Trampoline season is well underway in Connecticut. Kids are already bouncing about in backyards across every neighborhood. Since the pandemic, trampoline sales have been skyrocketing, and they don’t seem to be slowing any time soon.
But while home trampolines have certainly become more popular, that doesn’t make them any safer. Mayo Clinic reports that more than 1 million Americans are seen in emergency rooms for trampoline-related injuries every year. Most of these incidents involve children under the age of 16, and all of these accidents are 100% preventable.
How Do Trampoline Accidents Occur
Hospitals across the state are experiencing an increase in seasonal influenza and an uptick in COVID-19 cases. The emergency room is the last place anyone wants to be right now, especially when the weather is warm and beautiful. But when trampoline season is upon us, more families end up spending their day in the hospital treating injuries than playing outdoors.
Trampoline injuries most often occur when too many people are on the apparatus, when the trampoline is in poor condition, or when jumpers neglect to use safe behaviors. Trampoline accidents can happen for several reasons, but most injuries involve the following:
- Hand and foot injuries from getting stuck in springs
- Impact injuries from landing on the trampoline frames, springs, or hard mats
- Fall injuries from bouncing off the apparatus onto the ground or colliding with stationary objects
- Landing injuries from double bouncing or attempting risky moves
- Collision injuries with other bouncers on the trampoline
- Slip and fall injuries from wet trampoline surfaces
Trampolines have always had a reputation for being dangerous, and for a good reason. People jumping on trampolines use excessive force to propel themselves upward, forward, backward, barreling into flips or twists. When things (or people) get in the way, or the force of a jump is redirected, the body can sustain severe trauma, especially when falling from elevated surfaces.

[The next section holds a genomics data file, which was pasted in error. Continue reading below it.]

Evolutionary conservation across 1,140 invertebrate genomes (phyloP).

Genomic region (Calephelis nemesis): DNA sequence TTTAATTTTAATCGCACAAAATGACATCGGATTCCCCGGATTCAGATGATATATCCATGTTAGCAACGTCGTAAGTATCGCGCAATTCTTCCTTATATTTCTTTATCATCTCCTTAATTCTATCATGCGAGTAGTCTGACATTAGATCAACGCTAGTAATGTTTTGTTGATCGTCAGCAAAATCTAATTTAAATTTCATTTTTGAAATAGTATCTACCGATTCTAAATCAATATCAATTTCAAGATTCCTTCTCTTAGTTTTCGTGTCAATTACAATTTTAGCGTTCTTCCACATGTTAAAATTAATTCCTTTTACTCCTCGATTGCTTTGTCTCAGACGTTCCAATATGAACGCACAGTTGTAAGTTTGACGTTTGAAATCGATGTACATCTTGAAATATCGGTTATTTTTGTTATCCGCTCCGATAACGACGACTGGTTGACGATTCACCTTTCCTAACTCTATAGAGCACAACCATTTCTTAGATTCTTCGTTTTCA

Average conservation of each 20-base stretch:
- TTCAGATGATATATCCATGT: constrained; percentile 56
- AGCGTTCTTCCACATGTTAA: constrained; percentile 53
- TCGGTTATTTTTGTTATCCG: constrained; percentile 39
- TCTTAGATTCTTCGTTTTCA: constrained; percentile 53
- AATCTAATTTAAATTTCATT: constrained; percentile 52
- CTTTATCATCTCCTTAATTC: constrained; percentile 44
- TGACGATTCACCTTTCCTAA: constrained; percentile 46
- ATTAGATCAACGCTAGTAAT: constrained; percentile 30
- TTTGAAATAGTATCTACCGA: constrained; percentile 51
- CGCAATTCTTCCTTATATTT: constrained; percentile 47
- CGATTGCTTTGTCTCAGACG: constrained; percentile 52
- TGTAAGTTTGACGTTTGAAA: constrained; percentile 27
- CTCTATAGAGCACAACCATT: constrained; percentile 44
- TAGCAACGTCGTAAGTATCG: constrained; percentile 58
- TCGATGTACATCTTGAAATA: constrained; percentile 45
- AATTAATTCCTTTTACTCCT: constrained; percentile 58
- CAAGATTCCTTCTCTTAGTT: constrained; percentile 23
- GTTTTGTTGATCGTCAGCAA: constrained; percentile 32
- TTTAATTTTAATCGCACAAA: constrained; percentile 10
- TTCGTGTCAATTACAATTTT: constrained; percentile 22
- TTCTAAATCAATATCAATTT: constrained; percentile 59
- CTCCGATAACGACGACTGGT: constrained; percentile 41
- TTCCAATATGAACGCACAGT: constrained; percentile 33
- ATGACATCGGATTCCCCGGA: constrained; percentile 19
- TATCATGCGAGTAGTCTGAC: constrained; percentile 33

Common Trampoline Injuries
Trampoline injuries can range from minor bumps and bruises to severe health conditions depending on the events transpiring before the accident. Some severe trampoline-related injuries result in intensive care, long-term treatments, and can even result in the form of disability.
Some of the most common injuries diagnosed in emergency rooms include:
- Traumatic brain injuries
- Head, chest, and sternum injuries
- Soft tissue injuries
- Spinal fractures
- Bone fractures
Among all trampoline injuries reported each year, Mayo Clinic reports that one-third of trampoline accidents involve an injury to the upper or lower extremities, typically a fracture or sprain. The most common fractures involve the two largest bones in the forearm– the ulna and the radius. These injuries occur most often when children bounce out of control and shoot their arms in front or behind them to brace for the fall.
The Net Misconception
Every year, trampoline participants mistakenly rely too heavily on trampoline safety nets to protect them while bouncing. Unfortunately, there is no guarantee of a safe landing on a trampoline, even with safety nets installed.
Trampoline nets have been known to fail, tangle bouncers, or even collapse on children while in use. Aside from these mishaps, some jumpers will purposely bounce against the net, over the net, or use it as a “sling shot”, further wearing the device and increasing its likelihood to fail over time.
How To Jump Safe This Spring
Keeping children off of trampolines this season will prevent 100% of accidents. However, if you still want to bounce, safety is key to staying out of the emergency room this spring.
First and foremast, make sure to read all trampoline instructions carefully and follow the safety precautions provided by the manufacturer. While it seems like a harmless bouncing activity, if used incorrectly, trampolines will lead to serious injuries to your children or other children participating, which could subject you to a future lawsuit. Supervision and following the safety guidelines are key to a happy and safe summer.
Here are some other general trampoline safety rules you can implement to help prevent injuries:
- Inspect trampoline parts for malfunctions or defects before every jumping session. Ensure that springs are in working condition, prevent gapping in mats, and notice any tears in the safety net that need to be repaired.
- Supervise children on trampolines at all times from outside of the unit, not within a house or from too far away.
- Only allow one child to jump at a time. If the children are small and do not bounce hard, two children may be able to jump safely.
- Discourage children from jumping against the net or bouncing off the trampoline onto other structures.
- Do not allow double bouncing.
- Keep the trampoline surface dry to prevent slipping.
When in doubt, don’t jump. If there are too many kids to supervise or participants are not following the rules, redirect the group to another activity. There are plenty of other ways to stay busy and active outside that do not involve a trampoline. Some of these activities may include:
- Freeze tag
- Building a fort
- Obstacle courses
- Nature walks
- Sports (basketball, soccer, baseball)
- Chalk drawing
- Bike riding, scooters, and more
Jacobs & Wallace Trampoline Accident Attorneys
If you or someone you love is injured in an accident, you need an experienced law firm to represent you. Jacobs & Wallace, PLLC, has decades of experience fighting for the rights of Connecticut’s injured victims. Please contact us today for a FREE case evaluation: 203-332-7700.